What happened? At some point, presumably around the time rocks fell on everything, Kanto began to shift. The newly introduced Pokemon from Johto, competing with the original Pokemon, raised the levels of all surviving Pokemon in general. The trainers, now with stronger Pokemon to fight everywhere, grew stronger themselves. To accommodate the trainers in the land, the gym leaders adjusted too. Every other Pokemon region had an established order of things: New trainers start at weaker gyms and slowly progress until they're ready to kick the teeth out of the Elite Four. Kanto, on the other hand, had become a playhouse of the gods.
It certainly doesn't help new trainers in Kanto that most of their options for travel and entertainment and raising Pokemon are gone. The Safari Zone, a giant nature preserve where one could catch more exotic Pokemon, is closed, with the owner leaving for an indefinite amount of time. Viridian Forest, a prime training spot for new trainers, is transformed into a tiny, depressing patch of trees. The aforementioned Cinnabar Island fiasco removes even more opportunities. And now that many paths are replaced by treacherous rocky terrain, only trainers with copious experience and bulging calf muscles can even traverse Kanto.
The land of new beginnings that you encountered when you first booted up your copy of Red or Blue has morphed into an unforgiving wasteland where the world's top trainers and strongest Pokemon beat each other to a pulp. Compare this to Johto, a place where you can apparently afford to build a giant house and raise multiple Pokemon in a huge field just by selling "MooMoo Milk." Johto is the place you dream about when you can hear your neighbors banging through the walls of your studio apartment in Kanto.
You Are Responsible For Destroying Your Own Childhood Dreams
In Johto, you encounter a bunch of Legendary Pokemon. Legendary Pokemon, for those of you who had supportive relationships with their fathers, are very, very rare. Usually, there's only one of them, and you either encounter them at random or they're plopped down in the asshole of a cave somewhere waiting to kill you. Either that or some evil team wants to use them to alter and/or destroy the world. So you're inevitably forced to fight these super beasts to calm them down. As with all things in the Pokemon World, not many goals get accomplished until you can persuade your squadron of mutants to shoot lasers at them.
Kanto had the three majestic Legendary Birds and Mewtwo, a genetic abomination. As a kid, running into them was cause for bittersweet celebration, because 1) Yay! I finally ran into this amazing Pokemon of lore, and 2) FUCK. I have one Pokeball, an ether, and a nugget, and because I can't knock this flaming eagle over the face with the nugget and then drag it to the Pokemon Center, I'm going to have to go about this delicately. But "delicately" is not a word in eight-year-old Daniel's vocabulary. "CHARIZARD, USE 'UTTERLY RUIN ITS LIFE' attack. Dang, it's gone."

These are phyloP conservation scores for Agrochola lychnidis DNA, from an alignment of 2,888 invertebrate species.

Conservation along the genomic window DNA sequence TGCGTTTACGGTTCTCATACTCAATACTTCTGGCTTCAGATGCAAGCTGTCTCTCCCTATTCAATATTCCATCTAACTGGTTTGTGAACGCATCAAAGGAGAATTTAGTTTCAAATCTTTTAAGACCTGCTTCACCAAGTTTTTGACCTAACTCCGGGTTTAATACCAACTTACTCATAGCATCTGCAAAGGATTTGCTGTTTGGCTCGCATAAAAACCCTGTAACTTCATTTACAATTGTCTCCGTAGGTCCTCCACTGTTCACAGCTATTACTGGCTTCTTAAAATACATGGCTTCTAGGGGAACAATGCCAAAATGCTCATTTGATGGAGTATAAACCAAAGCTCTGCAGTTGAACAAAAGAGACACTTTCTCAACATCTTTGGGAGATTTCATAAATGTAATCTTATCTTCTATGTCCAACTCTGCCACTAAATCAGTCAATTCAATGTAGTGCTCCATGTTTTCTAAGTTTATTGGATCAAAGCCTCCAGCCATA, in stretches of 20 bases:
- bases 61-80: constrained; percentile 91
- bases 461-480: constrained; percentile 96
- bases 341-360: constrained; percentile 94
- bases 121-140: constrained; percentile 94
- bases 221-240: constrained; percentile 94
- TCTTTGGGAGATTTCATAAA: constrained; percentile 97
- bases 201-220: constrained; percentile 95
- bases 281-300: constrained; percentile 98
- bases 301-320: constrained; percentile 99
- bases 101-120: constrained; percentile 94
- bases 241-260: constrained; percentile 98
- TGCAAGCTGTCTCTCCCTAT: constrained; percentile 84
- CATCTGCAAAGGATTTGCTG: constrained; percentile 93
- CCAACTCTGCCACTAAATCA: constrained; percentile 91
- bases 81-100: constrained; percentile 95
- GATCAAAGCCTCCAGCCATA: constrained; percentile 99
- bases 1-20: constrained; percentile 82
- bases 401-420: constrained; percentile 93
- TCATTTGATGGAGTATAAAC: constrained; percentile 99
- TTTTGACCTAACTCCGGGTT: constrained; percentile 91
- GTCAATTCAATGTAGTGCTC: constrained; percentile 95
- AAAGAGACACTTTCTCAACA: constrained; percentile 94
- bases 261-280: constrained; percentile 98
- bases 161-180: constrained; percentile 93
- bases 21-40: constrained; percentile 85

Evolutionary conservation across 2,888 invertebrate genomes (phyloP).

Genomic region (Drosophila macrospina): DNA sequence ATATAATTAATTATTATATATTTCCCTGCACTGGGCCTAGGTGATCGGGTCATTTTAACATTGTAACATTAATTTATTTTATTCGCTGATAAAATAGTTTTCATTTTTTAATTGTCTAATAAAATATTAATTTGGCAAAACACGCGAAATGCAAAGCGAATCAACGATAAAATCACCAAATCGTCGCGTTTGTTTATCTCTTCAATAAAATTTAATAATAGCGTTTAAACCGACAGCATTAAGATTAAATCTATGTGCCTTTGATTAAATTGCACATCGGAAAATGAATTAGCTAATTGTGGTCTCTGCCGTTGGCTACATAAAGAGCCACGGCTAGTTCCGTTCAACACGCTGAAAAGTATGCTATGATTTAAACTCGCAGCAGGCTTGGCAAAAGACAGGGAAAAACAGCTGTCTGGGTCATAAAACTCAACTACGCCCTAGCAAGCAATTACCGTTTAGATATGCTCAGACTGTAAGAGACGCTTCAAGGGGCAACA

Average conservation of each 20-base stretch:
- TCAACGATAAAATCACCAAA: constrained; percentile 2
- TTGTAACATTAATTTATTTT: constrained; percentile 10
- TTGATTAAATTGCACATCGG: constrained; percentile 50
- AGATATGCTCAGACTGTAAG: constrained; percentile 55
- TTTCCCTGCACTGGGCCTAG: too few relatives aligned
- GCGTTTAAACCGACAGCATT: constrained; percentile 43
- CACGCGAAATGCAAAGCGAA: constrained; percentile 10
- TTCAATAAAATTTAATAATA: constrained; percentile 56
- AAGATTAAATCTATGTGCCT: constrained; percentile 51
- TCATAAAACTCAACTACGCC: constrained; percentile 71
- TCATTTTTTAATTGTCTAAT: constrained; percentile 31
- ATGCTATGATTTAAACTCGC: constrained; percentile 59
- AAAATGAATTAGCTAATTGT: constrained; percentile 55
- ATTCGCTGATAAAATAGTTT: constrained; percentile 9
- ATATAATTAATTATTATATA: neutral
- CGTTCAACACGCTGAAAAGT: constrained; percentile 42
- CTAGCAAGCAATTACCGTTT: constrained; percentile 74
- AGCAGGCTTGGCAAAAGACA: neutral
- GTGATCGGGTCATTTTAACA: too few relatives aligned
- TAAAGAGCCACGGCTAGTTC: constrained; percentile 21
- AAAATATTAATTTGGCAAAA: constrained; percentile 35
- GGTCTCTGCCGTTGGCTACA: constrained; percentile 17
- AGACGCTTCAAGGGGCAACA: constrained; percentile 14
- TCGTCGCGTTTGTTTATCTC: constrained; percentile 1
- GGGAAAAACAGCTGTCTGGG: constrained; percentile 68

But by the time you go back to Kanto from Johto, a place where you can't ask someone for directions without them masturbating violently into the air over some supernatural fire lion, the disappointment sets in pretty quickly. Not only is Kanto an awful place to live now, but there are also no Legendary Pokemon in sight. The DS remakes of Gold and Silver would change this, because Nintendo understands the value of pity. But in Regular Gold and I Know You Wanted Silver, Honey, But All They Had Was Gold Silver, there is no magic. No sense of fantasy or lust for exploration into the darkest, strangest portions of the continent. There's just you, your very powerful Pokemon, and other trainers that you need to best.
And it's all your fault.
You know that right now, your character from Red/Blue is in exile on Mt. Silver, wiping his ass with Pineco. But before you shamefully departed from Kanto, you were the same character who already challenged these Legendary Birds, and either caught them or drove them away. You traded away Kanto's Santa Claus. You threw Kanto's tooth fairy in your PC. And when people asked you about Kanto's Bigfoot, you said nothing, because you knew that you had tossed Ultra Balls at it until it passed out from exhaustion.
The fun of playing Pokemon didn't expire because you grew out of it. It expired because, in the span of two games, Nintendo told the story of your incredible rise and your hideous downfall. And when you fell, you took the whole world with you.